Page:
Designing our outdoor spaces

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One of Vysoky's designs involves turning an alley into a pedestrian walkway in Ludington, Michigan. Frishbeck Courtesy Art.

While you might not know Mark Vysoky personally, you’re surely familiar with his work. Vysoky is a landscape architect whose resume includes such green spaces as Thornapple Riverbend and Millennium Parks. We had a chat with him to learn more about his passion for connecting people to the natural world.

GR Mag: Grand Rapids Magazine: Tell me about your background in landscape architecture; how did you get into it?

 Mark Vysoky: As a child I always had a love for building architecture. With my creativity and love for design, I had my heart set on being an architect. As I got into high school, I went through an assessment of my strengths and interests, and landscape architecture was one of the five professions that surfaced through the Q&A evaluation. I had no idea the profession existed prior to the guidance office’s evaluation. It seemed to capture my love for architecture as well as my love for the outdoors. I visited several landscape architectural design firms and that confirmed my decision to study landscape architecture in college.

Mark Vysoky is a Senior Landscape Architect with Fishbeck whose resume includes designing Millennium Park, Phases I and II. Courtesy photo.

GR Mag: You knew what you were going to study – what did you do next?
MV: I studied landscape architecture at Ohio State University. It was a program that was within the College of Engineering and the School of Architecture. This 5-year degree covered a variety of classes rooted in engineering, architecture, landscape architecture, and environmental sciences.

GR Mag: Let’s get down to the details. What’s the most important thing to consider when beginning a new landscape architecture project?
MV: There is a lot that determines what the most important factors are to consider from project conception. Generally, you need to consider the site and the overall context of the project vision. Our municipal government agencies and higher education centers, for example, have planning ordinances and design guidelines that govern land development. They provide a framework to prevent the least amount of impact on our waterways and create healthy outcomes for all people and environments. Landscape architects evaluate the strengths and limitations of a site to help achieve sustainable outcomes. When we plan and design outdoor spaces, we aim to achieve a balance between our human desires and our natural environments.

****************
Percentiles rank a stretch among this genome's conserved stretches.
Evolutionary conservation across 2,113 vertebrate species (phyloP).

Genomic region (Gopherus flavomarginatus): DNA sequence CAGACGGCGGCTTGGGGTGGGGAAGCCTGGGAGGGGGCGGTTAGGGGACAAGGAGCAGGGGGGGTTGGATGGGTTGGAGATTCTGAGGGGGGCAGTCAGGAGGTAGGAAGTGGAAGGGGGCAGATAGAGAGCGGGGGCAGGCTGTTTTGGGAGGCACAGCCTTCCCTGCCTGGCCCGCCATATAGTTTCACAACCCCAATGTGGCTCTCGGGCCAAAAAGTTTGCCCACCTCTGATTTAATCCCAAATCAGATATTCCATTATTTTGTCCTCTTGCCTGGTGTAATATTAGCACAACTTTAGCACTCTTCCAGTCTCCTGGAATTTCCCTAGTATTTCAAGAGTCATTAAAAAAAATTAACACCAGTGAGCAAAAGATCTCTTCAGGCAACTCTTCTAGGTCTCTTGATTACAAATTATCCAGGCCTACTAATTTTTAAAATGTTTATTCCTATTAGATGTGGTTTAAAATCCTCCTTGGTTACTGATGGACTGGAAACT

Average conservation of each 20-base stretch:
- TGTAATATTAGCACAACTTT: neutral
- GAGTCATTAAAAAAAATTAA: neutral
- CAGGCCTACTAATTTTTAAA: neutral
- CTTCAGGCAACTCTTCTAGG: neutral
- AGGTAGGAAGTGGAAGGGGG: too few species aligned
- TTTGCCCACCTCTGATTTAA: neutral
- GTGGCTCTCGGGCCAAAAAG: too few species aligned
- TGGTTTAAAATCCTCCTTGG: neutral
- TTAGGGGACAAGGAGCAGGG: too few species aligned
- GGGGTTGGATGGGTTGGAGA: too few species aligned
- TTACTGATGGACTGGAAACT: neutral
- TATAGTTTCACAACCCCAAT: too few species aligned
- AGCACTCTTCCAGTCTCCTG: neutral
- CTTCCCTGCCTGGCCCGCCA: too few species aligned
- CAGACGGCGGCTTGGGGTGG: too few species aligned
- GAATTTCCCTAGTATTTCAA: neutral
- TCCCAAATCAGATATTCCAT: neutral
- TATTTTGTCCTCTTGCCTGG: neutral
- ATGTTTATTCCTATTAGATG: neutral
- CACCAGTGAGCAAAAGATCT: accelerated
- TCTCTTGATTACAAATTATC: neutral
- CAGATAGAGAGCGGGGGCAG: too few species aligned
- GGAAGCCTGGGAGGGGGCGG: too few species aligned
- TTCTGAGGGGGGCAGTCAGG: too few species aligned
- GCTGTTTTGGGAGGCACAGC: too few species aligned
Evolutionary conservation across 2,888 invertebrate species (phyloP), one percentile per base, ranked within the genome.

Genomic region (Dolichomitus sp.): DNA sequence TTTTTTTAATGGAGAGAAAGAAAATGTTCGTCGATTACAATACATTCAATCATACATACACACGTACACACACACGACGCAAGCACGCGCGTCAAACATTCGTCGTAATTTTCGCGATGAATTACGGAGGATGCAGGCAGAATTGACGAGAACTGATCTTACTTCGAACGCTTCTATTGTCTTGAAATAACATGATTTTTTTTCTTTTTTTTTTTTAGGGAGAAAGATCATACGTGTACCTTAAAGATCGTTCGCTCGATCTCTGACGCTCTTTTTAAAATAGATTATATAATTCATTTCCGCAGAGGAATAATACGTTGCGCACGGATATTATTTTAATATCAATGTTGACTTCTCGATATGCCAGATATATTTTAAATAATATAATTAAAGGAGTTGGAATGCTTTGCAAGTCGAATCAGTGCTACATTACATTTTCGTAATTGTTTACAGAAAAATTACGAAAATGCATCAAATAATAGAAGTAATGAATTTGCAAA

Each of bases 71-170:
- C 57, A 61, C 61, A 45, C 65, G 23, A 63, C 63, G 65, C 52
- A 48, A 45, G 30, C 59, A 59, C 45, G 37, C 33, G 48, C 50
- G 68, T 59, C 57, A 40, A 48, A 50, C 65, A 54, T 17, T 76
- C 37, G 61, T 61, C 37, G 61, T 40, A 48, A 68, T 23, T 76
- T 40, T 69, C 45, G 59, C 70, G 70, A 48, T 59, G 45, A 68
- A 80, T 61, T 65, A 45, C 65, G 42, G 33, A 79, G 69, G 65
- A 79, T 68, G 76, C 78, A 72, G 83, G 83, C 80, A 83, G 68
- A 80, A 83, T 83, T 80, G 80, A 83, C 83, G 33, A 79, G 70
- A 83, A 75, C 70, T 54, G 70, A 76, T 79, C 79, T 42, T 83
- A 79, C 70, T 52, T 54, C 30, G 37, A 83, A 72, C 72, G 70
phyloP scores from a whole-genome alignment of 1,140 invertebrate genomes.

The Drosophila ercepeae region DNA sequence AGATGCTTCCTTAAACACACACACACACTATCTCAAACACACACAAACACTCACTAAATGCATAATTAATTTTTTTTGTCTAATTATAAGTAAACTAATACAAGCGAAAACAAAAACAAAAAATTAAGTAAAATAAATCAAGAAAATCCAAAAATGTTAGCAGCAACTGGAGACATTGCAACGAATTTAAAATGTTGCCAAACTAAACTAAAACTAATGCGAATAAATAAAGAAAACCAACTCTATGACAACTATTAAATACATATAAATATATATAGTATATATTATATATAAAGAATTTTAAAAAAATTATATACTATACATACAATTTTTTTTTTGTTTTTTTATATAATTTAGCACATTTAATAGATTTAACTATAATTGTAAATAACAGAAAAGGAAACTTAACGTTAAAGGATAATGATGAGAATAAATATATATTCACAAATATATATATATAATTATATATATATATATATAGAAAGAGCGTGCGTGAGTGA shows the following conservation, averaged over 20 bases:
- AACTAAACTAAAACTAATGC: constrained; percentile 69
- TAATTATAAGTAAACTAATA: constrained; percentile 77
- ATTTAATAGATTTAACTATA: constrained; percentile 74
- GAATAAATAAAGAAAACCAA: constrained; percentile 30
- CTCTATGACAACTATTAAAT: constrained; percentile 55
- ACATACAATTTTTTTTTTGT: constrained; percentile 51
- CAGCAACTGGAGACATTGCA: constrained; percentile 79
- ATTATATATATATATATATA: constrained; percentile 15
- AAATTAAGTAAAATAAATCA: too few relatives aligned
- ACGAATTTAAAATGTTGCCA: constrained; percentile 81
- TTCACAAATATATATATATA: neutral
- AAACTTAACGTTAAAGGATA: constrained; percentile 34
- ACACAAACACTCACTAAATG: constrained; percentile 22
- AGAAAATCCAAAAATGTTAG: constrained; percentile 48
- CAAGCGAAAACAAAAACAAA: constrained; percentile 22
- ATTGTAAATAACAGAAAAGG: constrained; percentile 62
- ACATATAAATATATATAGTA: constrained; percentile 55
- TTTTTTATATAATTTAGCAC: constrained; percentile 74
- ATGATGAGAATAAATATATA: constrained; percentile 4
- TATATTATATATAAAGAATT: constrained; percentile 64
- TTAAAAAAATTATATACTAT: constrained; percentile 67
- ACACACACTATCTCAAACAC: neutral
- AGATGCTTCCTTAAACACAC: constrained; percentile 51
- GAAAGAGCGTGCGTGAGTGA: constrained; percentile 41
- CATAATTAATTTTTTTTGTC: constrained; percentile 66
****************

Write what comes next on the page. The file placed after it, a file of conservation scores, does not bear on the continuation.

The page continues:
GR Mag: From there, how do you come up with your design solutions?
MV: Landscape architecture starts with an understanding of people and place. Our development should reflect a thorough understanding of human interaction with each other and should create places that function in harmony with our surroundings. This delicate balance is what we strive for in design. When coming up with designs for a project, we must first understand basic elements such as soils, slope, vegetation, and drainage patterns. These all impact our design and are the foundations from which we can create successful engineered design solutions that are in harmony with each other. As architects plan and design indoor spaces, landscape architects plan and design outdoor spaces. We want our design to emit a sense of place, leave memorable human impressions, and minimize environmental impact.

GR Mag: What are your favorite go-to elements for creating a beautiful design?
MV:
The beauty of the profession of landscape architecture is that we design with a wide variety of media. We use plants, architecture, art, water, stone, color, texture, light, and sound in various combinations to achieve specific experiences. When combining these elements of the landscape successfully, we allow the people and the natural systems to prosper as they were intended, and that intrinsic nature is where we find beauty.

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Ever since Pasha Shipp could talk, she's been dreaming up colorful stories. Fantasy creatures, mysterious kingdoms, enchanted forests, you name it. As she reached adulthood, she decided to take the magic out of her head and put it down on paper. Pasha has been writing for Grand Rapids Magazine since November 2015, and has loved every minute of it. She has a master's degree in Communication and a bachelor's degree in Film Studies from Grand Valley State University and Western Michigan University respectively. When she isn't daydreaming and writing stories for the magazine, she's exploring the many hidden treasures of Grand Rapids with her fiancé.